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Marijuana for Pets – Useful or Dangerous, or Both?
by Lorie Huston, DVM on May 24, 2014
Whether you call it Mary Jane, hashish, hemp, THC, cannibis, or marijuana, there’s no doubt that this substance is commonly found and used for a variety of purposes, both medical and recreational. Not only is it used by people, it is increasingly becoming a treatment option for dogs and cats as well, though it remains highly controversial. Marijuana is increasingly being used medicinally in both people and pets. However, with easier access to marijuana comes an increase in the number of pets poisoned with an overdose of marijuana as well. Photo credit: DepositPhotos.com/sarra22
Photo credit: DepositPhotos.com/sarra22
We’re not here to judge whether marijuana should be used on a recreational basis or whether it should be legalized. But the simple fact of the matter is that it has been legalized in many states (at least for medicinal purposes) and is readily available even in areas where it is not legal. Like any other drug, while the correct dose may be an effective treatment, larger doses can be toxic.
Uses of Marijuana in Pets
The use of marijuana as a medicinal drug in pets in controversial. Currently, to the best of my knowledge, it is not considered legal for us, as veterinarians, to prescribe marijuana for our four-legged patients. That being said, the substance is being used nevertheless. Part of the controversy is the fact that there is no standardized dosing. We do not know with certainty what the best dosage or dosage range is for pets being administered marijuana.
Still, there are various cannaboid products that are being researched and developed by the pharmaceutical industry. There is a patch that delivers marijuana transcutaneously (across the skin). There is also potential for a spot-on product, similar in many respects (in terms of mode of delivery) to the spot-on flea and tick preparations commonly available. When we’re talking about medical marijuana, we’re not necessarily talking about its use through smoke inhalation, which is not a practical solution for pets.
Potential uses for marijuana in pets are similar to those in humans. Pain relief, appetite stimulation, and fighting nausea are the most common uses.
Marijuana Overdosage in Pets
With the legalization of medical marijuana for people, poisonings in pets has increased as well. For instance, an article out of San Francisco by a local CBS affiliate reports that California is leading the nation in marijuana poisonings in pet dogs.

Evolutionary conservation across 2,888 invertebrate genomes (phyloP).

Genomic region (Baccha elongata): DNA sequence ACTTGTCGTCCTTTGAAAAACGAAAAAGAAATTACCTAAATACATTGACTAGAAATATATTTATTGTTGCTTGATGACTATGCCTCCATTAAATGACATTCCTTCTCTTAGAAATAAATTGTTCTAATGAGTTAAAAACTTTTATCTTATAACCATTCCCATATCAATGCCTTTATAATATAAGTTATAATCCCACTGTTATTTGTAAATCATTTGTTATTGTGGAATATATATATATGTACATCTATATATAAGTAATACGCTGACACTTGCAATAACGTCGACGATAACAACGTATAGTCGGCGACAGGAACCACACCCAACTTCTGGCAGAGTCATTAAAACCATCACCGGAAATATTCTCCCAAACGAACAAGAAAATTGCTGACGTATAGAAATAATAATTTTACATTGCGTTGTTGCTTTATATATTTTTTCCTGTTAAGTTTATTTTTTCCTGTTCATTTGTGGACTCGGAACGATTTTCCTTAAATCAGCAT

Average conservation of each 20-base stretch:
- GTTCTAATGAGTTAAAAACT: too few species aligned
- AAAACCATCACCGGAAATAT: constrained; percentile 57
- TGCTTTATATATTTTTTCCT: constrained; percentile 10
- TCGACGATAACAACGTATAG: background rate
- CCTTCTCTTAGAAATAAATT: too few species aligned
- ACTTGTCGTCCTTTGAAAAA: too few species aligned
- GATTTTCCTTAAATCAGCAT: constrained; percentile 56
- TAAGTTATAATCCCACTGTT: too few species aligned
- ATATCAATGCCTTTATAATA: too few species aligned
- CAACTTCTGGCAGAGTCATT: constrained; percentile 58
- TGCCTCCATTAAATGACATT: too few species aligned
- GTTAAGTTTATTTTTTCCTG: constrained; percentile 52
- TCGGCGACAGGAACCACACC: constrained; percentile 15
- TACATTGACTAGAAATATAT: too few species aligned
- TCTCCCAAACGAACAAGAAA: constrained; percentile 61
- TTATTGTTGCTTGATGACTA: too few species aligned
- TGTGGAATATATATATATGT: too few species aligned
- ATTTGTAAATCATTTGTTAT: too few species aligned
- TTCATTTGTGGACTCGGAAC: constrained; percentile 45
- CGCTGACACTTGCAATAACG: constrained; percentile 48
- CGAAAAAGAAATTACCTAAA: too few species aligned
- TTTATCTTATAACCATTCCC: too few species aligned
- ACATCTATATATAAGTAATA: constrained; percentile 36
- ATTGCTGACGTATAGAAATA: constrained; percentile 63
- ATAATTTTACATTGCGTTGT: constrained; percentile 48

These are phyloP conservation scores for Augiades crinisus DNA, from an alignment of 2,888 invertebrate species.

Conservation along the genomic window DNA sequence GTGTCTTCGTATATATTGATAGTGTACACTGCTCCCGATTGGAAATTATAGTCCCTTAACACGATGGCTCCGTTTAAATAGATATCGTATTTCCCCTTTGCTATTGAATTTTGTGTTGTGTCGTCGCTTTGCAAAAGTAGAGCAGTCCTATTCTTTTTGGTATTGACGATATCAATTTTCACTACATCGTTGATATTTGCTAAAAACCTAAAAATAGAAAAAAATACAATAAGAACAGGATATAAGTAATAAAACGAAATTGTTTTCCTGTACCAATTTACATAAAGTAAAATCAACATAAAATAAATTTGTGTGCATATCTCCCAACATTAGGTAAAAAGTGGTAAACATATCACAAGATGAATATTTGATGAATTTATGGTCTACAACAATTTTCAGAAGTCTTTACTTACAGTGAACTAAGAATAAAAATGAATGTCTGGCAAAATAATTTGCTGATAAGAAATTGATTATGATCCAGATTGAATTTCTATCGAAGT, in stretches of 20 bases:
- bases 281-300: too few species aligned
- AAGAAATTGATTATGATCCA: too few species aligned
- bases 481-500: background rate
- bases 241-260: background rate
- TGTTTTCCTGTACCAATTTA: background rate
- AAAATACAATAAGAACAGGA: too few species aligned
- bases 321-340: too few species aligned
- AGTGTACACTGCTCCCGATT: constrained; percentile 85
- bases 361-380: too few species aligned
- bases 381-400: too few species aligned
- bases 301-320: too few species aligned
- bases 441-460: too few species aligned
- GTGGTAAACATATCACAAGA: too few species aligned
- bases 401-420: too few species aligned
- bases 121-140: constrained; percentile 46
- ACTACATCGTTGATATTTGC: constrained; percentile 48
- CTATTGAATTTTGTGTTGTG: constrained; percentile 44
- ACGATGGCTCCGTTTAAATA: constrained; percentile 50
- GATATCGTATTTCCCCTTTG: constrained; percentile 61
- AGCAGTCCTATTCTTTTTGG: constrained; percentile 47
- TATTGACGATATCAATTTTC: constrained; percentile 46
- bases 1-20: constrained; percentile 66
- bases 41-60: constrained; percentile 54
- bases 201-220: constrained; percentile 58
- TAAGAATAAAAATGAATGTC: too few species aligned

Marijuana poisoning is most likely to be caused by accidental ingestion of a pet owner’s marijuana (whether obtained legally or illegally) or through the purposeful administration of a toxic dose to a pet by a well-meaning but misinformed pet owner.
Signs of toxicosis usually occur within one to nine hours of ingesting marijuana, although symptoms can appear as quickly as 5 minutes after ingestion in some animals. Dogs are most often involved with marijuana poisoning but cats have been known to become intoxicated as well. Signs can last for several days.
Typical symptoms of marijuana poisoning include incoordination, listlessness, dilated pupils, slow heart rate and sometimes urinary incontinence. Vomiting may occur in some animals but marijuana actually has a protective effect against vomiting in most cases. While depression is most common in poisoned pets, some animals may become agitated rather than depressed. In extreme cases, coma and death can occur. Marijuana toxicity can look similar to intoxication with numerous other sedatives.
Treatment of Marijuana Poisoning in Pets
If your pet has consumed marijuana unintentionally, or has consumed more than the recommended amount if being used as a treatment, you should seek veterinary care for your pet. Even in areas where marijuana is not legalized, your veterinarian is not required to report marijuana ingestion or poisoning in pets. So there’s no reason to be afraid of getting into trouble with the law.
Treatment for marijuana toxicity depends on how much marijuana was ingested, how long ago the ingestion occurred, and the physical condition of your pet when presented to your veterinarian.
If a toxic exposure has occurred within the past 30 minutes, your veterinarian may induce vomiting to rid your pet of anything left in the stomach. If the exposure was more than 30 minutes ago, activated charcoal may be used to bind the toxic substance.
In extreme cases, hospitalization, fluid therapy, symptomatic treatment, and close monitoring may be required. Some pets may require sedation.
If treated early and aggressively, the prognosis is good. However, if left untreated, the result may be fatal.
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About Lorie Huston, DVM
Lorie Huston is an accomplished veterinarian, an award winning blogger, a talented author and a certified veterinary journalist. She is available for writing assignments, blogging and social media consultation, and SEO strategy.
This article is posted and shared through the courtesy of the Pet Health Care Gazette